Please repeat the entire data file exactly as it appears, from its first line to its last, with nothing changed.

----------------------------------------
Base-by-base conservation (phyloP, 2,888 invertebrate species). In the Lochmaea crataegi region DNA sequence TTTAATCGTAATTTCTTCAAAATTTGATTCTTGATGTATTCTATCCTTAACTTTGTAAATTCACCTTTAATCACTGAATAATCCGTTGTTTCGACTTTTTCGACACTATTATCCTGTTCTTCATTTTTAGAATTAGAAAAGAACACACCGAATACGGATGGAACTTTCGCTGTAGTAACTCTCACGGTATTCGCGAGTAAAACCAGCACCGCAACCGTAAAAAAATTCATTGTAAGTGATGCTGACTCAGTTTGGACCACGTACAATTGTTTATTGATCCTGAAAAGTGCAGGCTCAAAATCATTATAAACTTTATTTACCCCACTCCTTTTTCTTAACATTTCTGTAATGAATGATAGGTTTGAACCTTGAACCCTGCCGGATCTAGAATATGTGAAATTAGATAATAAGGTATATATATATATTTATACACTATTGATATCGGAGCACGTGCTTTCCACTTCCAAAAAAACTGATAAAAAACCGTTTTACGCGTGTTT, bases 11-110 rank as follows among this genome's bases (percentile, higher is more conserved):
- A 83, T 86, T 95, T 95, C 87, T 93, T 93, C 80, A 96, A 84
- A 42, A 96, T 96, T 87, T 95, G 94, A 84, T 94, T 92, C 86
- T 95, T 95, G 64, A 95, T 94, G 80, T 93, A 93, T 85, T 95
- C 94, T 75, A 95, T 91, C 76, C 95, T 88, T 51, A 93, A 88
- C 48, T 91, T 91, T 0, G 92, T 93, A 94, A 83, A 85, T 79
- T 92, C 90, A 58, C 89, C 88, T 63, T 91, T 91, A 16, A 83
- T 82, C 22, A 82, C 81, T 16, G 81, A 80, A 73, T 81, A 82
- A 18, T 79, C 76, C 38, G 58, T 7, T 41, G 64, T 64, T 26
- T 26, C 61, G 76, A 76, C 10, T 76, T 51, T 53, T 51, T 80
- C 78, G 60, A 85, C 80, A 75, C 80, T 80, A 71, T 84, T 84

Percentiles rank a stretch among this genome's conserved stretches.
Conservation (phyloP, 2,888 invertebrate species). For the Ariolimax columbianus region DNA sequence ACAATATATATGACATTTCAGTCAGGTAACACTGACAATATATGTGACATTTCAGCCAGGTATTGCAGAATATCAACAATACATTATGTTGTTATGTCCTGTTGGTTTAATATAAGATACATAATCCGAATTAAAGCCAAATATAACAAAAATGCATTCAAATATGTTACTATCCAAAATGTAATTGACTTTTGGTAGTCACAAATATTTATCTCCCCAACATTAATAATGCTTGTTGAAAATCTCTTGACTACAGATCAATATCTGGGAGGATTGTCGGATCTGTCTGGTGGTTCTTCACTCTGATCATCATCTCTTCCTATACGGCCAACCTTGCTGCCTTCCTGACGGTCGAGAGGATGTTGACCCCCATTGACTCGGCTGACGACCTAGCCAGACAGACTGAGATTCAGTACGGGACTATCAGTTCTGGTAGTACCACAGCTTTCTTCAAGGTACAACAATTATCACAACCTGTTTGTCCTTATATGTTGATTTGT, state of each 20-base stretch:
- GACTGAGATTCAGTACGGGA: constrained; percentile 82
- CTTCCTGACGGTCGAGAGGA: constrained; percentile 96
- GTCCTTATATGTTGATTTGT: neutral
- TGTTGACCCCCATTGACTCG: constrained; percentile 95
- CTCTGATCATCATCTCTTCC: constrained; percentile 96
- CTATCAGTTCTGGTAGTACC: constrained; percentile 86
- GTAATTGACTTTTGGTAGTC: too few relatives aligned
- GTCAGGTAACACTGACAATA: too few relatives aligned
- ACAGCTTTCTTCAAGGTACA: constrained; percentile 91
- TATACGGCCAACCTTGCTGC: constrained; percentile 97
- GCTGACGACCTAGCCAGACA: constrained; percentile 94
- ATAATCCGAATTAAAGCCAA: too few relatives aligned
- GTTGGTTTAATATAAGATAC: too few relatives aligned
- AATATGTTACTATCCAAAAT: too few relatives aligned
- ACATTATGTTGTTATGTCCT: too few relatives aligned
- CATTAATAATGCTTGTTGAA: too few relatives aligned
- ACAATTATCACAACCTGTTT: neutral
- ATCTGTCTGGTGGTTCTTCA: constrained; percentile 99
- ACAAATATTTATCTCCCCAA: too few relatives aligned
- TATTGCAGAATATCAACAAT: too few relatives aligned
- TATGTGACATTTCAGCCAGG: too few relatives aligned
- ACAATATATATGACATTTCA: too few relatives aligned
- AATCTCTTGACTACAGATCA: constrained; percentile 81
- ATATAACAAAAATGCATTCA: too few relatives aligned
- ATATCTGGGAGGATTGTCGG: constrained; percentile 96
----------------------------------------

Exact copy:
Base-by-base conservation (phyloP, 2,888 invertebrate species). In the Lochmaea crataegi region DNA sequence TTTAATCGTAATTTCTTCAAAATTTGATTCTTGATGTATTCTATCCTTAACTTTGTAAATTCACCTTTAATCACTGAATAATCCGTTGTTTCGACTTTTTCGACACTATTATCCTGTTCTTCATTTTTAGAATTAGAAAAGAACACACCGAATACGGATGGAACTTTCGCTGTAGTAACTCTCACGGTATTCGCGAGTAAAACCAGCACCGCAACCGTAAAAAAATTCATTGTAAGTGATGCTGACTCAGTTTGGACCACGTACAATTGTTTATTGATCCTGAAAAGTGCAGGCTCAAAATCATTATAAACTTTATTTACCCCACTCCTTTTTCTTAACATTTCTGTAATGAATGATAGGTTTGAACCTTGAACCCTGCCGGATCTAGAATATGTGAAATTAGATAATAAGGTATATATATATATTTATACACTATTGATATCGGAGCACGTGCTTTCCACTTCCAAAAAAACTGATAAAAAACCGTTTTACGCGTGTTT, bases 11-110 rank as follows among this genome's bases (percentile, higher is more conserved):
- A 83, T 86, T 95, T 95, C 87, T 93, T 93, C 80, A 96, A 84
- A 42, A 96, T 96, T 87, T 95, G 94, A 84, T 94, T 92, C 86
- T 95, T 95, G 64, A 95, T 94, G 80, T 93, A 93, T 85, T 95
- C 94, T 75, A 95, T 91, C 76, C 95, T 88, T 51, A 93, A 88
- C 48, T 91, T 91, T 0, G 92, T 93, A 94, A 83, A 85, T 79
- T 92, C 90, A 58, C 89, C 88, T 63, T 91, T 91, A 16, A 83
- T 82, C 22, A 82, C 81, T 16, G 81, A 80, A 73, T 81, A 82
- A 18, T 79, C 76, C 38, G 58, T 7, T 41, G 64, T 64, T 26
- T 26, C 61, G 76, A 76, C 10, T 76, T 51, T 53, T 51, T 80
- C 78, G 60, A 85, C 80, A 75, C 80, T 80, A 71, T 84, T 84

Percentiles rank a stretch among this genome's conserved stretches.
Conservation (phyloP, 2,888 invertebrate species). For the Ariolimax columbianus region DNA sequence ACAATATATATGACATTTCAGTCAGGTAACACTGACAATATATGTGACATTTCAGCCAGGTATTGCAGAATATCAACAATACATTATGTTGTTATGTCCTGTTGGTTTAATATAAGATACATAATCCGAATTAAAGCCAAATATAACAAAAATGCATTCAAATATGTTACTATCCAAAATGTAATTGACTTTTGGTAGTCACAAATATTTATCTCCCCAACATTAATAATGCTTGTTGAAAATCTCTTGACTACAGATCAATATCTGGGAGGATTGTCGGATCTGTCTGGTGGTTCTTCACTCTGATCATCATCTCTTCCTATACGGCCAACCTTGCTGCCTTCCTGACGGTCGAGAGGATGTTGACCCCCATTGACTCGGCTGACGACCTAGCCAGACAGACTGAGATTCAGTACGGGACTATCAGTTCTGGTAGTACCACAGCTTTCTTCAAGGTACAACAATTATCACAACCTGTTTGTCCTTATATGTTGATTTGT, state of each 20-base stretch:
- GACTGAGATTCAGTACGGGA: constrained; percentile 82
- CTTCCTGACGGTCGAGAGGA: constrained; percentile 96
- GTCCTTATATGTTGATTTGT: neutral
- TGTTGACCCCCATTGACTCG: constrained; percentile 95
- CTCTGATCATCATCTCTTCC: constrained; percentile 96
- CTATCAGTTCTGGTAGTACC: constrained; percentile 86
- GTAATTGACTTTTGGTAGTC: too few relatives aligned
- GTCAGGTAACACTGACAATA: too few relatives aligned
- ACAGCTTTCTTCAAGGTACA: constrained; percentile 91
- TATACGGCCAACCTTGCTGC: constrained; percentile 97
- GCTGACGACCTAGCCAGACA: constrained; percentile 94
- ATAATCCGAATTAAAGCCAA: too few relatives aligned
- GTTGGTTTAATATAAGATAC: too few relatives aligned
- AATATGTTACTATCCAAAAT: too few relatives aligned
- ACATTATGTTGTTATGTCCT: too few relatives aligned
- CATTAATAATGCTTGTTGAA: too few relatives aligned
- ACAATTATCACAACCTGTTT: neutral
- ATCTGTCTGGTGGTTCTTCA: constrained; percentile 99
- ACAAATATTTATCTCCCCAA: too few relatives aligned
- TATTGCAGAATATCAACAAT: too few relatives aligned
- TATGTGACATTTCAGCCAGG: too few relatives aligned
- ACAATATATATGACATTTCA: too few relatives aligned
- AATCTCTTGACTACAGATCA: constrained; percentile 81
- ATATAACAAAAATGCATTCA: too few relatives aligned
- ATATCTGGGAGGATTGTCGG: constrained; percentile 96